You know, we’re celebrating the 20th year of Wikipedia this year. On the
one hand, here was this thing that I think people mocked and said wouldn’t
go anywhere. And it’s now become legitimately the most referenced source in
all of human history. I can tell you just from my own conversations with
academics that the narrative around the sources on Wikipedia and using
Wikipedia has changed.
This summer we kicked off the second edition of the Wikimedia Accelerator
UNLOCK  with five project teams from across Europe (and one participant
from India) and intensively accompanied them with coaching, mentoring and
tons of input from expert within our movement and beyond that helped them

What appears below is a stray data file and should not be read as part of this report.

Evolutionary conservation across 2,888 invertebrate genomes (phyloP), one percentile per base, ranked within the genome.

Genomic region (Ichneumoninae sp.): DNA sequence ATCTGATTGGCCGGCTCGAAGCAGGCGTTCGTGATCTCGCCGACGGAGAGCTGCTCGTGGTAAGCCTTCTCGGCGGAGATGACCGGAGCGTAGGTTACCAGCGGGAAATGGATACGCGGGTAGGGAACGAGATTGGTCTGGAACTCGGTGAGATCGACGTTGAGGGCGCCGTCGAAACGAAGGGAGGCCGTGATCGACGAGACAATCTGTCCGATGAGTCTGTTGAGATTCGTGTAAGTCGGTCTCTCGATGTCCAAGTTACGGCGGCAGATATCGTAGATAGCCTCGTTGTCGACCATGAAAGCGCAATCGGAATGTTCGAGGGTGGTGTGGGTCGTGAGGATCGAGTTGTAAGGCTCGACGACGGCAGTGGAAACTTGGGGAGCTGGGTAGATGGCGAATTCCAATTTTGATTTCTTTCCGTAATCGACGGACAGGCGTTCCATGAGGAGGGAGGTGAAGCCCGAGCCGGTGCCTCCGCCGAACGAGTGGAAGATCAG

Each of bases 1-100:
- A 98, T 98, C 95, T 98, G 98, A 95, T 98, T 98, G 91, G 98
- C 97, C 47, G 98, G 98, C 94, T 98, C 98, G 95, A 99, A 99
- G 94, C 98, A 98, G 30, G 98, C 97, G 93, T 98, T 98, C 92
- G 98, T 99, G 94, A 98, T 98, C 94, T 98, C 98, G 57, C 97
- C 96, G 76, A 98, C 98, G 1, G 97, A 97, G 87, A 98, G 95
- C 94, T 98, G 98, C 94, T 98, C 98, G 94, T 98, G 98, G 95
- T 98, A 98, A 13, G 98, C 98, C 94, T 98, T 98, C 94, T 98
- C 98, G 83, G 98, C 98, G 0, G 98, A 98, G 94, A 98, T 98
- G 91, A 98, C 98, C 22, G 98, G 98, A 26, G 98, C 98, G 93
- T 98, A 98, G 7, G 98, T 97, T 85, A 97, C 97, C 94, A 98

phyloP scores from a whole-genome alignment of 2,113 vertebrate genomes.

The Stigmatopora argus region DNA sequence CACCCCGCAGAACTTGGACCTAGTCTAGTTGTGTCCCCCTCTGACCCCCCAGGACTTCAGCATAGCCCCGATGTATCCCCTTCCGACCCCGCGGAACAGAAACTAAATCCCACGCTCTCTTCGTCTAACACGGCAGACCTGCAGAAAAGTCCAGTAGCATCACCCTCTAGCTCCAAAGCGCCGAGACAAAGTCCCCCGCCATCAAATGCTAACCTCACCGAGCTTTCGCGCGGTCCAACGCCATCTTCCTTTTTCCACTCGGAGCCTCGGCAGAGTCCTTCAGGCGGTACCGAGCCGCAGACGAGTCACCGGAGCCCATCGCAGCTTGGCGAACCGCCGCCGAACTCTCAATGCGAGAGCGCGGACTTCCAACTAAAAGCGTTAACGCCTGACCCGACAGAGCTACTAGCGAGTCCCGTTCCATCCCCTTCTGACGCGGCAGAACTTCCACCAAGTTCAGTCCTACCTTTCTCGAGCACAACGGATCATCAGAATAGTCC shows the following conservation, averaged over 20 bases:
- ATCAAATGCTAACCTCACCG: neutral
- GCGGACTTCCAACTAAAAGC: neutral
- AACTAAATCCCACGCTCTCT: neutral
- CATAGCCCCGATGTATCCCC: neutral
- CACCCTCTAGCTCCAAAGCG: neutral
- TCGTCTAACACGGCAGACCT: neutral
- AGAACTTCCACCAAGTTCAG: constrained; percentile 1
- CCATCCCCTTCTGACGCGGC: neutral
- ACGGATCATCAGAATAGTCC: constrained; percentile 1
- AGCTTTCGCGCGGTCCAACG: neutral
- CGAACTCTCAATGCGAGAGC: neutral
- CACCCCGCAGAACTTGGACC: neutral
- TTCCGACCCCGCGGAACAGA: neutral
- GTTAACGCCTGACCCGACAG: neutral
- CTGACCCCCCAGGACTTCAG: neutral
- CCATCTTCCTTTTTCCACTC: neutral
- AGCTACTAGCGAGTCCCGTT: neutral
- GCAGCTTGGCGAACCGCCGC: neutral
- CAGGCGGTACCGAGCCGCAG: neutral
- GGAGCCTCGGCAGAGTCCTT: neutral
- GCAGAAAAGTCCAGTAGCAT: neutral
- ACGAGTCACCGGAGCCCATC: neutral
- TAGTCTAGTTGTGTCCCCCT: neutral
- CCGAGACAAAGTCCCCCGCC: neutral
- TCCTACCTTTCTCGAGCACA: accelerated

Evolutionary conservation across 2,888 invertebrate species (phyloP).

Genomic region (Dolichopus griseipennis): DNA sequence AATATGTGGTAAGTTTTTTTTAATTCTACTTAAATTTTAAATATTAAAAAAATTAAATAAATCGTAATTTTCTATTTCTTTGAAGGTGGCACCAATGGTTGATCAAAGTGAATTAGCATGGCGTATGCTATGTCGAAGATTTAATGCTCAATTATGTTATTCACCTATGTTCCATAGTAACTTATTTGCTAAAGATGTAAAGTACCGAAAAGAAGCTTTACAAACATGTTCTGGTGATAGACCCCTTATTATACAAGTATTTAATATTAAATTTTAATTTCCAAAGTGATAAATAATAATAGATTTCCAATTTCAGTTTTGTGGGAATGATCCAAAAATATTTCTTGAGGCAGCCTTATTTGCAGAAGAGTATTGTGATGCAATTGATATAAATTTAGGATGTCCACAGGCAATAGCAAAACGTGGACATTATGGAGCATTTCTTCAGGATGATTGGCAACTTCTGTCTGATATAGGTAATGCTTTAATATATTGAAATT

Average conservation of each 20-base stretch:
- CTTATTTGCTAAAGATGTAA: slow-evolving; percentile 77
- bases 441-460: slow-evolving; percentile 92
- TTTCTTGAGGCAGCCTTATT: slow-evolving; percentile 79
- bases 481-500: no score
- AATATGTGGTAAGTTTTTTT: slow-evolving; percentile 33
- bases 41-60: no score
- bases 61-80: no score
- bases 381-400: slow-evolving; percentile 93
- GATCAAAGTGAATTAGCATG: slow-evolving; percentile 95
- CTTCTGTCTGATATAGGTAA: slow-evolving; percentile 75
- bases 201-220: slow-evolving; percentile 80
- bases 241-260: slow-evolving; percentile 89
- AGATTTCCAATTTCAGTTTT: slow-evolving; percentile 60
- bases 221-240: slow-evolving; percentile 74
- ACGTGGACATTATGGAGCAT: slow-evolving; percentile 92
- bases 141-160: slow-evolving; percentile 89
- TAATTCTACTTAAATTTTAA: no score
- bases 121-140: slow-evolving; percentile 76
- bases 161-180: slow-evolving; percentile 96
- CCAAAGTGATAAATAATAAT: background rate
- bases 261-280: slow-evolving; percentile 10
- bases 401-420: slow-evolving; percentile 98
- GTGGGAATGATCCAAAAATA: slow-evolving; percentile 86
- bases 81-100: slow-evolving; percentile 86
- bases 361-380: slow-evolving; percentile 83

bring their ideas to life.
In no more than three months they have developed prototypes that offer
concrete and scalable solutions to the free knowledge and this year’s
challenge of (re)building trust in the digital age, ranging from a
crowdsourced directory that will help you find every official governmental
online account around the globe, a tool exposing and educating on
technology supply chains, to an open toolkit for language archivists on how
to create permanent, accessible and inclusive audiovisual archives .
You are invited to meet and learn from the teams as they showcase their
prototypes on *October 6th, 2021 at 4:00 - 5:30pm CEST*. Join us online
*What to expect on UNLOCK Demo Day?* All eyes on the project teams and the
prototypes! The first part will give you the chance to find out what the
participants have achieved in the last few months as well as the ups and
downs they have faced. There will be room and time for exchange and/or
exploring synergies (i.e. maybe the projects are interesting for your
communities, other ideas can be discussed for further development or